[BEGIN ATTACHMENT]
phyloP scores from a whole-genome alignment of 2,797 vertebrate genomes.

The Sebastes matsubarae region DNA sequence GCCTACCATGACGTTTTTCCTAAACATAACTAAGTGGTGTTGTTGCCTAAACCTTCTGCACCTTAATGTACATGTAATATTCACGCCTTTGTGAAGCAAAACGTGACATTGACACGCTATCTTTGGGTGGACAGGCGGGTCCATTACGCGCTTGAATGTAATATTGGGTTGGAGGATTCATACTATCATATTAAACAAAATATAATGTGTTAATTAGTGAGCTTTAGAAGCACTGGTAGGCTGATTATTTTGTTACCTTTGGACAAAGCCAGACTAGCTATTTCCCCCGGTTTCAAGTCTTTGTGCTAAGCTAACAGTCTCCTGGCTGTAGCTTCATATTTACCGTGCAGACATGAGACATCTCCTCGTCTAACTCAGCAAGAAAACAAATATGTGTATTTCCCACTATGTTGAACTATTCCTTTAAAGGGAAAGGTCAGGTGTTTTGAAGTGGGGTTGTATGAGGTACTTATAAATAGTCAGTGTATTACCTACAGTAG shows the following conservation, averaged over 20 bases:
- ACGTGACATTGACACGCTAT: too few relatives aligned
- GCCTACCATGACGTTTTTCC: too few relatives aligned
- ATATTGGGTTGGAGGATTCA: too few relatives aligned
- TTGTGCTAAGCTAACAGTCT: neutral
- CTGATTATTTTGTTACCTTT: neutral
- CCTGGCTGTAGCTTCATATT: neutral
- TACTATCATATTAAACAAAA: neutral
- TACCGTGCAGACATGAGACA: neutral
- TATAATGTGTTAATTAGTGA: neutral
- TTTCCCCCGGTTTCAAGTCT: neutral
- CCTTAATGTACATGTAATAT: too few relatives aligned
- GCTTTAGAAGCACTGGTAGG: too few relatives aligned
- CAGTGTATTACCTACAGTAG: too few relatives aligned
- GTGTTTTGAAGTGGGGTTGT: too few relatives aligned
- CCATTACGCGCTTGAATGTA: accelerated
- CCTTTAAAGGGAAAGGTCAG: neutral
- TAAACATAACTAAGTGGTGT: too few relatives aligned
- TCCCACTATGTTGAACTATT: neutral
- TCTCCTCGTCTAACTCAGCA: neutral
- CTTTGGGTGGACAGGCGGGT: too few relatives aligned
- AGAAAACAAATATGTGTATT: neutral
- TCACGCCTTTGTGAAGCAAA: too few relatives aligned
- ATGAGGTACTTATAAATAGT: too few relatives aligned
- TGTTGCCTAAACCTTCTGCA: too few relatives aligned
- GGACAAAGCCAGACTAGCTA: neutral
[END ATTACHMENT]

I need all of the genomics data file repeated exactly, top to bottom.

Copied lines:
phyloP scores from a whole-genome alignment of 2,797 vertebrate genomes.

The Sebastes matsubarae region DNA sequence GCCTACCATGACGTTTTTCCTAAACATAACTAAGTGGTGTTGTTGCCTAAACCTTCTGCACCTTAATGTACATGTAATATTCACGCCTTTGTGAAGCAAAACGTGACATTGACACGCTATCTTTGGGTGGACAGGCGGGTCCATTACGCGCTTGAATGTAATATTGGGTTGGAGGATTCATACTATCATATTAAACAAAATATAATGTGTTAATTAGTGAGCTTTAGAAGCACTGGTAGGCTGATTATTTTGTTACCTTTGGACAAAGCCAGACTAGCTATTTCCCCCGGTTTCAAGTCTTTGTGCTAAGCTAACAGTCTCCTGGCTGTAGCTTCATATTTACCGTGCAGACATGAGACATCTCCTCGTCTAACTCAGCAAGAAAACAAATATGTGTATTTCCCACTATGTTGAACTATTCCTTTAAAGGGAAAGGTCAGGTGTTTTGAAGTGGGGTTGTATGAGGTACTTATAAATAGTCAGTGTATTACCTACAGTAG shows the following conservation, averaged over 20 bases:
- ACGTGACATTGACACGCTAT: too few relatives aligned
- GCCTACCATGACGTTTTTCC: too few relatives aligned
- ATATTGGGTTGGAGGATTCA: too few relatives aligned
- TTGTGCTAAGCTAACAGTCT: neutral
- CTGATTATTTTGTTACCTTT: neutral
- CCTGGCTGTAGCTTCATATT: neutral
- TACTATCATATTAAACAAAA: neutral
- TACCGTGCAGACATGAGACA: neutral
- TATAATGTGTTAATTAGTGA: neutral
- TTTCCCCCGGTTTCAAGTCT: neutral
- CCTTAATGTACATGTAATAT: too few relatives aligned
- GCTTTAGAAGCACTGGTAGG: too few relatives aligned
- CAGTGTATTACCTACAGTAG: too few relatives aligned
- GTGTTTTGAAGTGGGGTTGT: too few relatives aligned
- CCATTACGCGCTTGAATGTA: accelerated
- CCTTTAAAGGGAAAGGTCAG: neutral
- TAAACATAACTAAGTGGTGT: too few relatives aligned
- TCCCACTATGTTGAACTATT: neutral
- TCTCCTCGTCTAACTCAGCA: neutral
- CTTTGGGTGGACAGGCGGGT: too few relatives aligned
- AGAAAACAAATATGTGTATT: neutral
- TCACGCCTTTGTGAAGCAAA: too few relatives aligned
- ATGAGGTACTTATAAATAGT: too few relatives aligned
- TGTTGCCTAAACCTTCTGCA: too few relatives aligned
- GGACAAAGCCAGACTAGCTA: neutral